Two songs into the latest record from Farmington Hill and you’ll catch onto a lyrical theme of defiance, stubbornness and acceptance of your own flaws with a reluctance to change. It’s the perfect attitude for the characters in the songs on this rock record, and the perfect attitude for songs from this band, a band that boldly boasts a punk-rock sneer and sound while exploring outlaw-country narratives. It’s a brash, catchy and aggressive record: slick yet raw, musically- and lyrically-intelligent as it bleeds the energy of punk along with the rowdiness of alternative country. Farmington Hill will celebrate the release of “More Rock than Eagle Block” on Saturday night with a performance at El Rancho.
The songs come from frontmen Paul Iudice and Erik Nordstrom, veterans of the Durango rock scene whose other and past bands have created classic hardcore punk, garage rock and country via an exploration of weird and wonderful, dark and depressing tales of life.
“I think there’s a lot of tongue and cheek with both our songs; we’re about the same age, we grew up with the ’80s punk scene, and have a lot of similar influences,” Nordstrom said. “I know I sometimes take a point of view that’s not necessarily my own, but we can maybe, on some level, relate to that defiant attitude that things are going to work out however they work out.” Nordstrom was quick to add in a dry, sarcastic manner that those themes could also be the result of being middle-aged in a rock band, with perhaps a personal air of slight anger at the world.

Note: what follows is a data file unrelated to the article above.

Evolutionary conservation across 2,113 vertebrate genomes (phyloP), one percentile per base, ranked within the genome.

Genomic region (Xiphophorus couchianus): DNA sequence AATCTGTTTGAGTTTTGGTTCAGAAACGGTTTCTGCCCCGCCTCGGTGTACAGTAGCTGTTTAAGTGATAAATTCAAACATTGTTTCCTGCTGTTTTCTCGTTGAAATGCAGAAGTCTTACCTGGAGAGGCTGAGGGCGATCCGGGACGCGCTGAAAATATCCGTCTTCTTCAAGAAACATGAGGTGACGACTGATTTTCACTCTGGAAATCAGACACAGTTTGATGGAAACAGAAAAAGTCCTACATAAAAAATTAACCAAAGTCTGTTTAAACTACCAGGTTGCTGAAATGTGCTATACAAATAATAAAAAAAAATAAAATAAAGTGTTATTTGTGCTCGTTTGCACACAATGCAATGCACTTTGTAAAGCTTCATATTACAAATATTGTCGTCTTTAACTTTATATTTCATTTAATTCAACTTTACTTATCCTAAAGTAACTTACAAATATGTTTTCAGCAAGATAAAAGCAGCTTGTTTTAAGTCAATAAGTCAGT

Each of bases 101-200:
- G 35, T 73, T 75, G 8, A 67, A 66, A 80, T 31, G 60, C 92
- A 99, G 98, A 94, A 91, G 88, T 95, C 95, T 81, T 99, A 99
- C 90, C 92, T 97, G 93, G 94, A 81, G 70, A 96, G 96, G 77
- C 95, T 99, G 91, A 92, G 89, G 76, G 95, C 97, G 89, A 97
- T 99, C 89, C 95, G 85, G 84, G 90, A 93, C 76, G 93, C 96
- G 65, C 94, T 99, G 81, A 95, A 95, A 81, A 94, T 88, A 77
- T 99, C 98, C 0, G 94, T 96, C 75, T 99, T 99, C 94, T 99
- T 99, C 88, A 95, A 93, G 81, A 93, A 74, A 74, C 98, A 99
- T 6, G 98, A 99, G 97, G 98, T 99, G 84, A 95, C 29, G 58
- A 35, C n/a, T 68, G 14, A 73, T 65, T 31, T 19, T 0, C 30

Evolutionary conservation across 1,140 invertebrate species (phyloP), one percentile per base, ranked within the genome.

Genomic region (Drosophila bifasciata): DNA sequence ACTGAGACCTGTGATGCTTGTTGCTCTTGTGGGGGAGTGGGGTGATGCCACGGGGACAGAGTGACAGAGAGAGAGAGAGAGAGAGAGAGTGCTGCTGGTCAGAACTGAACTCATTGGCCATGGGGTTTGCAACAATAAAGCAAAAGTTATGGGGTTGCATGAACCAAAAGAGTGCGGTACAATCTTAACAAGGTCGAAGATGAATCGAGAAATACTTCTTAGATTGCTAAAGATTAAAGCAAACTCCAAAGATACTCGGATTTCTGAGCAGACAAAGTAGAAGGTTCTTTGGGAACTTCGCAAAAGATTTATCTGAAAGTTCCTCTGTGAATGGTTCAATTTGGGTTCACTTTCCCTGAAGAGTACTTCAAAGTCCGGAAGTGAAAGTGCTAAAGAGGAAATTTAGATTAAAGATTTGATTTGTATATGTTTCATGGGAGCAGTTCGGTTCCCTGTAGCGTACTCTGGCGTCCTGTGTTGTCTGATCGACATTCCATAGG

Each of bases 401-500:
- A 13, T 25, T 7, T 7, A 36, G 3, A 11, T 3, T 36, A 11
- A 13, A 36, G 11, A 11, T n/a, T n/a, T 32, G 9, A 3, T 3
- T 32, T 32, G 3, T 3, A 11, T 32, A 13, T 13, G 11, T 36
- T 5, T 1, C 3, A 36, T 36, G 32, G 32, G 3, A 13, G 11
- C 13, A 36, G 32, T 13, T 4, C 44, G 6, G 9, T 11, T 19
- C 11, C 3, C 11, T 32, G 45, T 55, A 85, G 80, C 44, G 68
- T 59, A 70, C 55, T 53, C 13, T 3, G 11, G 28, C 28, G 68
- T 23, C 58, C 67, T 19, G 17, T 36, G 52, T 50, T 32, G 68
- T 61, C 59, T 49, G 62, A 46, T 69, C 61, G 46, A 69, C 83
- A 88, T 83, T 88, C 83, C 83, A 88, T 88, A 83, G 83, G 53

There have been a handful of changes to Farmington Hill since Nordstrom and Iudice first came together playing songs that didn’t fit into their other bands. A record was recorded and released, this record was recorded, and the original rhythm section left. Mary Hess joined on bass, Logan Miller took over on drums, local musician and producer Dan Szabo put the finishing touches on this project and Farmington Hill rocks on. It’s all a partnership and in-band relationship that lap-steel player Kelly Rogers proudly calls “extraordinary.” It shows when you’re watching the band; work went into this record, a lot of it. Yet the music, their brand of cow-punk and country rock (heavier on the rock), comes together naturally. It’s reflected in the audible and visual fun witnessed when listening to or watching the band.
“Bubba and I started this thing a long time ago not really wanting it to necessarily be a band. Then Kelly got involved; now we have a different rhythm section, and its been unique because we didn’t start off as part of anything,” Nordstrom said. “It’s been neat to see the camaraderie, the brotherhood, the sisterhood, and I do feel like it’s an evolving project, which is very inspiring to be part of. It’s been an organic process; for me it’s been great to be part of a project that has a natural energy.”
Bryant Liggett is a freelance writer and KDUR station manager. [email protected]